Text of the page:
“Field of Corn (with Osage Orange Trees)” in Dublin
Travel

Road Trips: Ohio Roadside Finds

These curiosities provide a glimpse into local heritage, Ohio history and sheer creativity. They also make for some great social media moments.

Field of Corn (with Osage Orange Trees), Dublin: Artist Malcolm Cochran’s lines of 6-foot-tall concrete ears of corn — 109 in all — reflect the history of the land on which they stand. The property now known as Sam and Eulalia Frantz Park was once the site of the couple’s farm, where they worked with The Ohio State University to hybridize corn. 4995 Rings Rd., Dublin 43017, dublinarts.org

World’s Largest Cuckoo Clock, Sugarcreek:
This timekeeper stood behind the Alpine Alpa restaurant in Wilmot for years before it was refurbished and installed in Ohio’s “Little Switzerland” in 2011. Stretching 24 feet long and standing 23 1/2 high, the clock comes to life every 30 minutes with a mechanized polka band and dancers taking the stage. Operates April through November (weather permitting); 100 N. Broadway St., Sugarcreek 44681, visitsugarcreek.com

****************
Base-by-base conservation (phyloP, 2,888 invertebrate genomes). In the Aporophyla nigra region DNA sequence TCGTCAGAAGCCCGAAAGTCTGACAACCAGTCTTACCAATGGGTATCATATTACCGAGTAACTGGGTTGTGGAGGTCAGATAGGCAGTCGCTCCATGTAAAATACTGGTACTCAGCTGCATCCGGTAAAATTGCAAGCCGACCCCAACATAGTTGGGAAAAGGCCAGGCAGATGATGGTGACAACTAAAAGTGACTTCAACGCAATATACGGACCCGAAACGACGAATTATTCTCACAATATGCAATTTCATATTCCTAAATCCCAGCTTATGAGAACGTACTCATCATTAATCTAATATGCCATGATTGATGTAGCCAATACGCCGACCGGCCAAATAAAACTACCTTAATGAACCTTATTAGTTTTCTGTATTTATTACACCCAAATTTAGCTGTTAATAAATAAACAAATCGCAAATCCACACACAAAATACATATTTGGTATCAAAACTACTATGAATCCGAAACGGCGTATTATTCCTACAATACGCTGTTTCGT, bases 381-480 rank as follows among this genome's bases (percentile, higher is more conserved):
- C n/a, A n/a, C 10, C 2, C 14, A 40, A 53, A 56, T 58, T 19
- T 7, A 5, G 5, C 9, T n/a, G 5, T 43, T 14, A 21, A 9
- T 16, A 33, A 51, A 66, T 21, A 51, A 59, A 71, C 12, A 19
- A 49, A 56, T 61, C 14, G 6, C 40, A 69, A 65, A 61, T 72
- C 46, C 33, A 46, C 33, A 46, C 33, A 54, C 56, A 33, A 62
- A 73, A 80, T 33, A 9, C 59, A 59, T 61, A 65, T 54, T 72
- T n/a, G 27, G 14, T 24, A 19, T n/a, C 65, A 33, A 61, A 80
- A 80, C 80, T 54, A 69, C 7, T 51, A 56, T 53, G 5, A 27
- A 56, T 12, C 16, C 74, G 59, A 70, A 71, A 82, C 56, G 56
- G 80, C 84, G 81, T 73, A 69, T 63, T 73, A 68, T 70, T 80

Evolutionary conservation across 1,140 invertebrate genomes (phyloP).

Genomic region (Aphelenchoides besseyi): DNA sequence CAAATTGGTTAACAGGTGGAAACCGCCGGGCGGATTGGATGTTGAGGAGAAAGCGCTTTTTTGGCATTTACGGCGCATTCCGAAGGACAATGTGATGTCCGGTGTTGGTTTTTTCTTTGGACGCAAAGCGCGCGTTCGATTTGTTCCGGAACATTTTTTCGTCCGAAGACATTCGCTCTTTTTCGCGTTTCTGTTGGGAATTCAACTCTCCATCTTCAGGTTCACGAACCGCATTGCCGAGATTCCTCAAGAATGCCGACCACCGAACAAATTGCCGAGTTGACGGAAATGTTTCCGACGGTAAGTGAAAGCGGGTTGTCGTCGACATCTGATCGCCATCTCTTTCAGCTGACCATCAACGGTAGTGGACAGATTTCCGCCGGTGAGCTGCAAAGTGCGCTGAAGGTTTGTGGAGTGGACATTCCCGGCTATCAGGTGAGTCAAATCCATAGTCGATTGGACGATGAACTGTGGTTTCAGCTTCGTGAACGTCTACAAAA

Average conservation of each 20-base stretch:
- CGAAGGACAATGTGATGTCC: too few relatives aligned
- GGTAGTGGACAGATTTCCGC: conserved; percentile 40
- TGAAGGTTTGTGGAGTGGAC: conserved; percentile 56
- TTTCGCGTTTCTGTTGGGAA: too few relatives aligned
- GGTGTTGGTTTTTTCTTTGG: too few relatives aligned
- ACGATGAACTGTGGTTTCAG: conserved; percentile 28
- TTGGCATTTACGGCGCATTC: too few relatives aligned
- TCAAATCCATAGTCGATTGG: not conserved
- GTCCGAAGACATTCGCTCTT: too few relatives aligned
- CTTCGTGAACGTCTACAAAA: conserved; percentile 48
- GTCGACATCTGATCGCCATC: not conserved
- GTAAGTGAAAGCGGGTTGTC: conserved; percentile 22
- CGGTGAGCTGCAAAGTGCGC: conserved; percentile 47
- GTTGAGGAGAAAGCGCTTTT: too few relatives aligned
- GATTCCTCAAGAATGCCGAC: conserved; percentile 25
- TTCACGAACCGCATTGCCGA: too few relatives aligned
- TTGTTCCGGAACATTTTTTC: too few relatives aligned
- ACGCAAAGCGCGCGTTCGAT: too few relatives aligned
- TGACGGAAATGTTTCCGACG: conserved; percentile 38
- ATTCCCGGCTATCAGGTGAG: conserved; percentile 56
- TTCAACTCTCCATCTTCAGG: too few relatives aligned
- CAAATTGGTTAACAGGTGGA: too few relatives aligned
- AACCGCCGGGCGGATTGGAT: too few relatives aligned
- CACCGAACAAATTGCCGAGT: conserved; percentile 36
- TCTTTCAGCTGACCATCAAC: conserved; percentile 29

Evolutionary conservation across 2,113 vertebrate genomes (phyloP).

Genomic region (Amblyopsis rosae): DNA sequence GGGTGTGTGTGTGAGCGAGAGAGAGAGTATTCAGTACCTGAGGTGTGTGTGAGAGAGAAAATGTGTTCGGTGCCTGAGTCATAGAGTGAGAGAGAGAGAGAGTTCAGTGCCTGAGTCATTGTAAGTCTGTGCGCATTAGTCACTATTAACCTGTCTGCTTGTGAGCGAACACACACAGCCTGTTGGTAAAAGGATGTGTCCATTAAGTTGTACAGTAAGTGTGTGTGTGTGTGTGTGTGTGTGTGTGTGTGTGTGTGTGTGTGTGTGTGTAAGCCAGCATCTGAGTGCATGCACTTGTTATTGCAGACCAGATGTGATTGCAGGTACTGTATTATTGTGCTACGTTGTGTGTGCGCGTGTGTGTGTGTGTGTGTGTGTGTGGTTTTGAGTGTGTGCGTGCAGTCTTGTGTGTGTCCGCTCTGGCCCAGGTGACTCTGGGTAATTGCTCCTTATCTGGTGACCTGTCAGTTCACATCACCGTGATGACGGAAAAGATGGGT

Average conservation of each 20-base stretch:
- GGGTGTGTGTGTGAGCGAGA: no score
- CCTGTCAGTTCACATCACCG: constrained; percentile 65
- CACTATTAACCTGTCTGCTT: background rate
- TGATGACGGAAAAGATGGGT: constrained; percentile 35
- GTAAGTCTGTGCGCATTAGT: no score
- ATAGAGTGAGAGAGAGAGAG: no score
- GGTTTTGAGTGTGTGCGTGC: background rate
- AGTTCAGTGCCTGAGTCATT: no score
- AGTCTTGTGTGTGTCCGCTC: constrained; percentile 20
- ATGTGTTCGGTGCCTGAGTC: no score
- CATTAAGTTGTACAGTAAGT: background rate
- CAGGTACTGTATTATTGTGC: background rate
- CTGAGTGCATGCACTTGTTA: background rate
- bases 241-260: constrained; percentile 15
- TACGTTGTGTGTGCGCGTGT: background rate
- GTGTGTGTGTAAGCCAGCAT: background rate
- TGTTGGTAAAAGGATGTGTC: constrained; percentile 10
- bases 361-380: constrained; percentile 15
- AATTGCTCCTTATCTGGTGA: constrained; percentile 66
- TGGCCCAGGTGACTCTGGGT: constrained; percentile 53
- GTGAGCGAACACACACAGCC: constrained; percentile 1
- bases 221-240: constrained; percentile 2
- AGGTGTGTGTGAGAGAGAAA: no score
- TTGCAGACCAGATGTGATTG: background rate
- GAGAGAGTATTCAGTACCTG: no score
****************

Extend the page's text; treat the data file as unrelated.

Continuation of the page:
Mushroom House, Cincinnati: With its cedar-shingle-covered exterior, cone-shaped addition and flowing orange metal staircase, architect Terry Brown’s Mushroom House shows what happens when whimsy meets careful planning. The structure, which started as a bungalow housing Brown’s studio, was created with help from metal workers, glass artists and architecture students from the University of Cincinnati. 3331 Erie Ave., Cincinnati 45208

Big Muskie’s Bucket, McConnelsville: Going to work in 1969, the $25 million Big Muskie was the largest dragline ever built. Standing 240 feet tall, the enormous machine moved more than 483 million cubic yards of earth during its operating years to harvest coal for American Electric Power. Today, the gargantuan bucket of the digging machine rests at Miner’s Memorial Park in McConnelsville. 4798 St. Rte. 78, McConnelsville 43756

Hartman Rock Garden, Springfield: Self-taught artist Ben Hartman constructed an elaborate folk art installation behind his home between 1932 and 1944. Borrowing inspiration from books, radio shows and films of the time, he used concrete, metal, glass, pieces of wood and stone to construct his art. Today, Friends of the Hartman Rock Garden preserve this unique American masterpiece. 1905 Russell Ave., Springfield 45506, hartmanrocks.org

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